Celebrating 400 Years of the Bard and 43 Years of Queen
Shakespeare died 400 years ago this week, an event marked by much fanfare around the world and throughout the corners, bright and musty alike, of the internet. So what can I offer?
A complete mashup of every Shakespeare play with every Queen song. Wherefore such an undertaking? Probably because the world really needs it.
I was lamenting the fact that Freddie Mercury was not around to play Will in a musical biopic. Since that was no longer possible, however, my next logical conclusion was to reconstruct a Mamma Mia-style experience using pre-existing songs. Because the world needed a Shakespeare & Queen mashup.
I will be unveiling the full list throughout the week, dropping them like a hot new single from Beyoncé.
Why am I an authority? Aside from years of obsessive study, I’ve taught Shakespeare adaptations for ten years. I teach it the right way. The puns are decoded. The sex and fart jokes revealed and relished. So much has been misunderstood (and grossly mishandled at the high school level), and many high school teachers struggle with understanding Shakespeare themselves. I am completely indebted to Pauline Kiernan’s brilliant book Filthy Shakespeare: Shakespeare’s Most Outrageous Sexual Puns, for not only being a delight to read, but for completely revolutionizing my own understanding of the language of these plays.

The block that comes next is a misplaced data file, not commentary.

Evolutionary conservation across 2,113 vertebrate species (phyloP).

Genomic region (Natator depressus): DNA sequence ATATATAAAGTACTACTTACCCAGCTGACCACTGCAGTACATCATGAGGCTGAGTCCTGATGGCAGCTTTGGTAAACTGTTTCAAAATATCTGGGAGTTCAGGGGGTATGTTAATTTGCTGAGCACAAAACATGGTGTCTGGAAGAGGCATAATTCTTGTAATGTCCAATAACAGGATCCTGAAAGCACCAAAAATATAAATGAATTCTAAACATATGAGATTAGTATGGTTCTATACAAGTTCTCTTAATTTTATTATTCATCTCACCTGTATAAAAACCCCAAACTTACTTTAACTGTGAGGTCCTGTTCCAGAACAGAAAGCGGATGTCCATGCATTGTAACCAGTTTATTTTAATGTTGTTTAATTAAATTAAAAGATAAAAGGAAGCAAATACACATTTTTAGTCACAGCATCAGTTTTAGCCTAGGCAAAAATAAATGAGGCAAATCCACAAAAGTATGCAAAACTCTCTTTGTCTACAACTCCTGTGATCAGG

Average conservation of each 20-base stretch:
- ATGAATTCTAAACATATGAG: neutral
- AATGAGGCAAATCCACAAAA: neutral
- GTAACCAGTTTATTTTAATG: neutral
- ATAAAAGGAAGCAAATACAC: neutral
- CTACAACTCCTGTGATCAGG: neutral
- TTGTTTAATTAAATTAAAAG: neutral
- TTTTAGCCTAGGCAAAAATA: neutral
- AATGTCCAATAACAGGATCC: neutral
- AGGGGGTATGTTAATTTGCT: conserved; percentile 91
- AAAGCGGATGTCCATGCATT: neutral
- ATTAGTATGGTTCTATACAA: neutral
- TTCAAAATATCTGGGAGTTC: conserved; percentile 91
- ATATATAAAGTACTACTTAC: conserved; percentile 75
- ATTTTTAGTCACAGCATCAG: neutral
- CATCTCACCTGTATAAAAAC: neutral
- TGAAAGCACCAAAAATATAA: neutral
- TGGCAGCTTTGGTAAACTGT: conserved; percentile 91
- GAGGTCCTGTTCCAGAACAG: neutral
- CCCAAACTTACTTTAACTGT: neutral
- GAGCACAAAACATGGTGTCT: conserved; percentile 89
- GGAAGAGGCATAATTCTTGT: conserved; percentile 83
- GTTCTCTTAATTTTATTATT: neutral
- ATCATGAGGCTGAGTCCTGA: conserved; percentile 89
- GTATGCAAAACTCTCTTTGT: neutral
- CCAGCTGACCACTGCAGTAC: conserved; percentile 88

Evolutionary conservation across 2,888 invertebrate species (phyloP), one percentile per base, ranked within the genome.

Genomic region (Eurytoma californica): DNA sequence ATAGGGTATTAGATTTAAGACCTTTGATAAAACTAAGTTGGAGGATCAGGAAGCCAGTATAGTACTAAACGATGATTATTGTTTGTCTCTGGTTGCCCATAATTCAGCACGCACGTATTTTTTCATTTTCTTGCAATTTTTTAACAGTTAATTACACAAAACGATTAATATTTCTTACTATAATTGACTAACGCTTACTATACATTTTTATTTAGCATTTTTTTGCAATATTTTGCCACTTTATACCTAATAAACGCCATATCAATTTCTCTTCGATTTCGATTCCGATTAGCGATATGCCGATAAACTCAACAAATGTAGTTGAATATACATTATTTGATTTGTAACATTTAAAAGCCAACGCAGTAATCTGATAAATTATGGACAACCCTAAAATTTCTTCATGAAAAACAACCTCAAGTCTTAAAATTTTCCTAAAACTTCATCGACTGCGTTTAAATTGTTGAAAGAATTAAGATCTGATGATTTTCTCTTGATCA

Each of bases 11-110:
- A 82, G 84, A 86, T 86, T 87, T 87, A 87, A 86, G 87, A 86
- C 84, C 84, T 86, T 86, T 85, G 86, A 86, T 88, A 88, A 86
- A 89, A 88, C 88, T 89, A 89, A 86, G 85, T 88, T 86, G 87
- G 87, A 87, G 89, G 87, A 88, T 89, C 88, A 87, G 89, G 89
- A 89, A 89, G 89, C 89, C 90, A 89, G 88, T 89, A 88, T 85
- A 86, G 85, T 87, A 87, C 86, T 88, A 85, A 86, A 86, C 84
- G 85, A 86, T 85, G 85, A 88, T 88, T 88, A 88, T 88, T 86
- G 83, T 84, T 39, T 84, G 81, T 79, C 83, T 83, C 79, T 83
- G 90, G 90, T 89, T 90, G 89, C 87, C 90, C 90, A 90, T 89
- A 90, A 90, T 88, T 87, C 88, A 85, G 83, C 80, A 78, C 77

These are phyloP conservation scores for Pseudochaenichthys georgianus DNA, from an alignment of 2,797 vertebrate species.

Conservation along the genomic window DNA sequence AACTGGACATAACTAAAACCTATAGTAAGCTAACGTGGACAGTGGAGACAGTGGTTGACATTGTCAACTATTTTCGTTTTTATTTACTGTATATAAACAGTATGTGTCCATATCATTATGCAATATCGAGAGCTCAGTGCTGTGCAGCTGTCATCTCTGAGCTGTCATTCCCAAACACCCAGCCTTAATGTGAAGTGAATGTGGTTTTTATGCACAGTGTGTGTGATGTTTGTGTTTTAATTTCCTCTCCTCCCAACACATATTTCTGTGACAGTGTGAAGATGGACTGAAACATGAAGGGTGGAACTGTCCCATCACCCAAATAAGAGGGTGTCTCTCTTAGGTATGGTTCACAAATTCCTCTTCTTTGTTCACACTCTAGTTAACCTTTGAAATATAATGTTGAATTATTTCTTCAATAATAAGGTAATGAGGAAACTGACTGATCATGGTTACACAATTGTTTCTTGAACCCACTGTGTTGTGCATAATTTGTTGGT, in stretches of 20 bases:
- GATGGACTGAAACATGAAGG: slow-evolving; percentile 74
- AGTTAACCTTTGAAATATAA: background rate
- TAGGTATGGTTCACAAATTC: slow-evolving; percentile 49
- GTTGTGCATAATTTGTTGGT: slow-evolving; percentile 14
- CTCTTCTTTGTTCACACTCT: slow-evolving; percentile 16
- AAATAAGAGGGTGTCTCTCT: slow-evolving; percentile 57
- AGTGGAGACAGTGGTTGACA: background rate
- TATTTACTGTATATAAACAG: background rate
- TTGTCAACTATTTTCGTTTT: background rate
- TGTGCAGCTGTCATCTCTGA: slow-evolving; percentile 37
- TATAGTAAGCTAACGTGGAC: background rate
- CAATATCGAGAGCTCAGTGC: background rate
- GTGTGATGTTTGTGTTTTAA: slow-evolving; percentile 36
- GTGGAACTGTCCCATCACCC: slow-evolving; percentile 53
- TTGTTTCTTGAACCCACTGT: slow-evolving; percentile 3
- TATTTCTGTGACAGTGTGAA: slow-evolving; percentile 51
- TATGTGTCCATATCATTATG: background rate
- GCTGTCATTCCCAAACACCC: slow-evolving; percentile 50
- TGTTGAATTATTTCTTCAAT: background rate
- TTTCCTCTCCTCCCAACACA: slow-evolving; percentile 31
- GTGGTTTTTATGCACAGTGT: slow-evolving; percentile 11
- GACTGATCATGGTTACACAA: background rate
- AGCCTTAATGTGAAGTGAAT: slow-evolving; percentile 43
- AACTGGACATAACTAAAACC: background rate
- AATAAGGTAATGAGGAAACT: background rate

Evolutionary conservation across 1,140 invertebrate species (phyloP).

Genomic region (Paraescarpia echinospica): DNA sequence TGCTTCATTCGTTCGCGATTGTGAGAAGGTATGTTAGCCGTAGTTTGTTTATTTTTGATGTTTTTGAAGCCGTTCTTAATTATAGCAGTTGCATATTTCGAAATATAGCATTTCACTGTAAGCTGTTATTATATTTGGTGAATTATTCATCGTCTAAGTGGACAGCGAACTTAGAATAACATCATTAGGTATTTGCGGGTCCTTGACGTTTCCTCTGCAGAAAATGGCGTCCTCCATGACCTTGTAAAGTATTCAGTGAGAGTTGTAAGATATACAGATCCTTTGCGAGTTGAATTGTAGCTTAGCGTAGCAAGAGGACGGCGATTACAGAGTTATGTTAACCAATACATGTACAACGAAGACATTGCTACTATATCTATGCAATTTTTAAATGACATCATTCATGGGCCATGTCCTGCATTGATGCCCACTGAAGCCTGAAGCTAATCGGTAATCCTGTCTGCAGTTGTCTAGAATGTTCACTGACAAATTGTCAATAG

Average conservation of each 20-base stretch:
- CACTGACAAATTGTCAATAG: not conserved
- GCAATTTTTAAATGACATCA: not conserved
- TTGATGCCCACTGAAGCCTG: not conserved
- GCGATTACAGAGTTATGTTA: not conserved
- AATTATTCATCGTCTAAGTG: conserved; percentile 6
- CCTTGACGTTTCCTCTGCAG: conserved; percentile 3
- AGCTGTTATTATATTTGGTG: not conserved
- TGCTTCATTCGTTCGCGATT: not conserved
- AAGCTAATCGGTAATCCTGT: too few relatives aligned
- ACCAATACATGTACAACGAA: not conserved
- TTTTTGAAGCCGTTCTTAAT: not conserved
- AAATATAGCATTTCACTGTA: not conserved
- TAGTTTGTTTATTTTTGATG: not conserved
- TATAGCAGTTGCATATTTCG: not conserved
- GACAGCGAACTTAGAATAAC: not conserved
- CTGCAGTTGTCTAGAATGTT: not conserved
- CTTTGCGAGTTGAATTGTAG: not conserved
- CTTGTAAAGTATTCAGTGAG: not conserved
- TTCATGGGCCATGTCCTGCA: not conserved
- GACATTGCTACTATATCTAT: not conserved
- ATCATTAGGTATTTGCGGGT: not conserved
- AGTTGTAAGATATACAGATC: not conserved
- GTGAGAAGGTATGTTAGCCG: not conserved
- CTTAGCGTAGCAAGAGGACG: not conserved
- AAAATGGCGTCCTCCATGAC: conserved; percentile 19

Shakespeare in his magically-euphemistic glory comes alive when you understand ALL the parts, so we must continue to undo the work of the Puritans and the Bowdlers, who could have used a good scape or quick dance.
And while the lyrics of Queen lack some of the subtlety of Shakespeare’s prose, delightful euphemisms abound as we have some wit broken upon us.
What is in store this coming week? The way I’m categorizing, we’ll have 10 Comedies, 8 Histories, 3 Problem Plays, 10 Tragedies, and 5 Romances all paired up with songs from Queen’s studio albums released with Freddie’s participation.
So get ready to be entertained and maybe even delighted to discover some previously unlocked doors to your own understanding (and enjoyment).